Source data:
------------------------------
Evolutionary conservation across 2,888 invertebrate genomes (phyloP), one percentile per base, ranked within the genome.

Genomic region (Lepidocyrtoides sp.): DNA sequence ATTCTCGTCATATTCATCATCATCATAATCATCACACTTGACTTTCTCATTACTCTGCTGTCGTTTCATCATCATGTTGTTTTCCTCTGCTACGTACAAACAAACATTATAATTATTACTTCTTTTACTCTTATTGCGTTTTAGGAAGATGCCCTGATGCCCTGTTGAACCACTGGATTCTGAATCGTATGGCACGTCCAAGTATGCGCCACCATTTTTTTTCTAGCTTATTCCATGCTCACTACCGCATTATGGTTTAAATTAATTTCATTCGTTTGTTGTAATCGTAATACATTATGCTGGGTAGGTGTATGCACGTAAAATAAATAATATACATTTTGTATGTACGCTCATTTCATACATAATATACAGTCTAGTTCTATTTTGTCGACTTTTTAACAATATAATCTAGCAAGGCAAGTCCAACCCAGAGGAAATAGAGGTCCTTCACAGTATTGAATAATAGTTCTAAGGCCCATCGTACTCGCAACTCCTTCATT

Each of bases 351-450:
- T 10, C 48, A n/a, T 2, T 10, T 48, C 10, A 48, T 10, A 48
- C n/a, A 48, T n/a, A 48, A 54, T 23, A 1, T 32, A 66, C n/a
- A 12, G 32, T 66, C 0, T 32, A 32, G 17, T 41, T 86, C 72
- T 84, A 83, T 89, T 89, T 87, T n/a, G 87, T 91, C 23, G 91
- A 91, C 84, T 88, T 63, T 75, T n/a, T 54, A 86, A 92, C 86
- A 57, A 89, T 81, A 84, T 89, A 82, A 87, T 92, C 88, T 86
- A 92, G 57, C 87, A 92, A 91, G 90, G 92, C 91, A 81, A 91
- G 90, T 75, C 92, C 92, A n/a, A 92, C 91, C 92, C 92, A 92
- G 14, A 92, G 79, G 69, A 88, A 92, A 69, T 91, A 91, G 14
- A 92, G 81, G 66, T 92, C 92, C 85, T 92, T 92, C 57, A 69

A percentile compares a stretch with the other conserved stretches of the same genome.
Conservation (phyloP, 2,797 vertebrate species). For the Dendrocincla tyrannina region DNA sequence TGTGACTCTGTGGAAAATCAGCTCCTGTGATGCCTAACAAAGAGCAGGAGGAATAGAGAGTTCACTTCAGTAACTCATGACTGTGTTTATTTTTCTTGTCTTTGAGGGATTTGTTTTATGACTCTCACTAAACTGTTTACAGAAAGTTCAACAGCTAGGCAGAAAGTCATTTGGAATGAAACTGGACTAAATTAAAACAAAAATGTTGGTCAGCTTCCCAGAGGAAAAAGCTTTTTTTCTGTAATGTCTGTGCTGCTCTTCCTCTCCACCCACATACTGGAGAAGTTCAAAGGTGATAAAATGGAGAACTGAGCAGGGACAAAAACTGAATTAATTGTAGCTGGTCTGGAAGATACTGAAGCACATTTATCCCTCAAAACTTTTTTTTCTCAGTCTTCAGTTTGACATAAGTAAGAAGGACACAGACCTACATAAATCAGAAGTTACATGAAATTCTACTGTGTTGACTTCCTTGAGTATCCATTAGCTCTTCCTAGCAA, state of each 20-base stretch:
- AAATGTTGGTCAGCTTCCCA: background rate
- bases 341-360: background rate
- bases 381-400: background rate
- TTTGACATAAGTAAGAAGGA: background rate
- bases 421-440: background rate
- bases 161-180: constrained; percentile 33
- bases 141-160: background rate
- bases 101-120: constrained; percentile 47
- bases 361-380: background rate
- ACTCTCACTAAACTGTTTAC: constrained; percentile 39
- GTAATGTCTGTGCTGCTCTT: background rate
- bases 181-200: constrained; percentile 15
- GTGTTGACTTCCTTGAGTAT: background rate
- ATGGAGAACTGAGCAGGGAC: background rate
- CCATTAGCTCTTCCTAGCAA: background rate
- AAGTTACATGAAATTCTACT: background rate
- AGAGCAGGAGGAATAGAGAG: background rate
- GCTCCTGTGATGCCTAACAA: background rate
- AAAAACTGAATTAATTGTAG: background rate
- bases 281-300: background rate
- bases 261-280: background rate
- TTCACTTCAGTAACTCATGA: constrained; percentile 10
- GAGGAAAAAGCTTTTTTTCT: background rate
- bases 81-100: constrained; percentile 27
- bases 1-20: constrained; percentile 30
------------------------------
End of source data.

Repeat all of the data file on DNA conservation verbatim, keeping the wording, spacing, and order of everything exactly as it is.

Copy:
Evolutionary conservation across 2,888 invertebrate genomes (phyloP), one percentile per base, ranked within the genome.

Genomic region (Lepidocyrtoides sp.): DNA sequence ATTCTCGTCATATTCATCATCATCATAATCATCACACTTGACTTTCTCATTACTCTGCTGTCGTTTCATCATCATGTTGTTTTCCTCTGCTACGTACAAACAAACATTATAATTATTACTTCTTTTACTCTTATTGCGTTTTAGGAAGATGCCCTGATGCCCTGTTGAACCACTGGATTCTGAATCGTATGGCACGTCCAAGTATGCGCCACCATTTTTTTTCTAGCTTATTCCATGCTCACTACCGCATTATGGTTTAAATTAATTTCATTCGTTTGTTGTAATCGTAATACATTATGCTGGGTAGGTGTATGCACGTAAAATAAATAATATACATTTTGTATGTACGCTCATTTCATACATAATATACAGTCTAGTTCTATTTTGTCGACTTTTTAACAATATAATCTAGCAAGGCAAGTCCAACCCAGAGGAAATAGAGGTCCTTCACAGTATTGAATAATAGTTCTAAGGCCCATCGTACTCGCAACTCCTTCATT

Each of bases 351-450:
- T 10, C 48, A n/a, T 2, T 10, T 48, C 10, A 48, T 10, A 48
- C n/a, A 48, T n/a, A 48, A 54, T 23, A 1, T 32, A 66, C n/a
- A 12, G 32, T 66, C 0, T 32, A 32, G 17, T 41, T 86, C 72
- T 84, A 83, T 89, T 89, T 87, T n/a, G 87, T 91, C 23, G 91
- A 91, C 84, T 88, T 63, T 75, T n/a, T 54, A 86, A 92, C 86
- A 57, A 89, T 81, A 84, T 89, A 82, A 87, T 92, C 88, T 86
- A 92, G 57, C 87, A 92, A 91, G 90, G 92, C 91, A 81, A 91
- G 90, T 75, C 92, C 92, A n/a, A 92, C 91, C 92, C 92, A 92
- G 14, A 92, G 79, G 69, A 88, A 92, A 69, T 91, A 91, G 14
- A 92, G 81, G 66, T 92, C 92, C 85, T 92, T 92, C 57, A 69

A percentile compares a stretch with the other conserved stretches of the same genome.
Conservation (phyloP, 2,797 vertebrate species). For the Dendrocincla tyrannina region DNA sequence TGTGACTCTGTGGAAAATCAGCTCCTGTGATGCCTAACAAAGAGCAGGAGGAATAGAGAGTTCACTTCAGTAACTCATGACTGTGTTTATTTTTCTTGTCTTTGAGGGATTTGTTTTATGACTCTCACTAAACTGTTTACAGAAAGTTCAACAGCTAGGCAGAAAGTCATTTGGAATGAAACTGGACTAAATTAAAACAAAAATGTTGGTCAGCTTCCCAGAGGAAAAAGCTTTTTTTCTGTAATGTCTGTGCTGCTCTTCCTCTCCACCCACATACTGGAGAAGTTCAAAGGTGATAAAATGGAGAACTGAGCAGGGACAAAAACTGAATTAATTGTAGCTGGTCTGGAAGATACTGAAGCACATTTATCCCTCAAAACTTTTTTTTCTCAGTCTTCAGTTTGACATAAGTAAGAAGGACACAGACCTACATAAATCAGAAGTTACATGAAATTCTACTGTGTTGACTTCCTTGAGTATCCATTAGCTCTTCCTAGCAA, state of each 20-base stretch:
- AAATGTTGGTCAGCTTCCCA: background rate
- bases 341-360: background rate
- bases 381-400: background rate
- TTTGACATAAGTAAGAAGGA: background rate
- bases 421-440: background rate
- bases 161-180: constrained; percentile 33
- bases 141-160: background rate
- bases 101-120: constrained; percentile 47
- bases 361-380: background rate
- ACTCTCACTAAACTGTTTAC: constrained; percentile 39
- GTAATGTCTGTGCTGCTCTT: background rate
- bases 181-200: constrained; percentile 15
- GTGTTGACTTCCTTGAGTAT: background rate
- ATGGAGAACTGAGCAGGGAC: background rate
- CCATTAGCTCTTCCTAGCAA: background rate
- AAGTTACATGAAATTCTACT: background rate
- AGAGCAGGAGGAATAGAGAG: background rate
- GCTCCTGTGATGCCTAACAA: background rate
- AAAAACTGAATTAATTGTAG: background rate
- bases 281-300: background rate
- bases 261-280: background rate
- TTCACTTCAGTAACTCATGA: constrained; percentile 10
- GAGGAAAAAGCTTTTTTTCT: background rate
- bases 81-100: constrained; percentile 27
- bases 1-20: constrained; percentile 30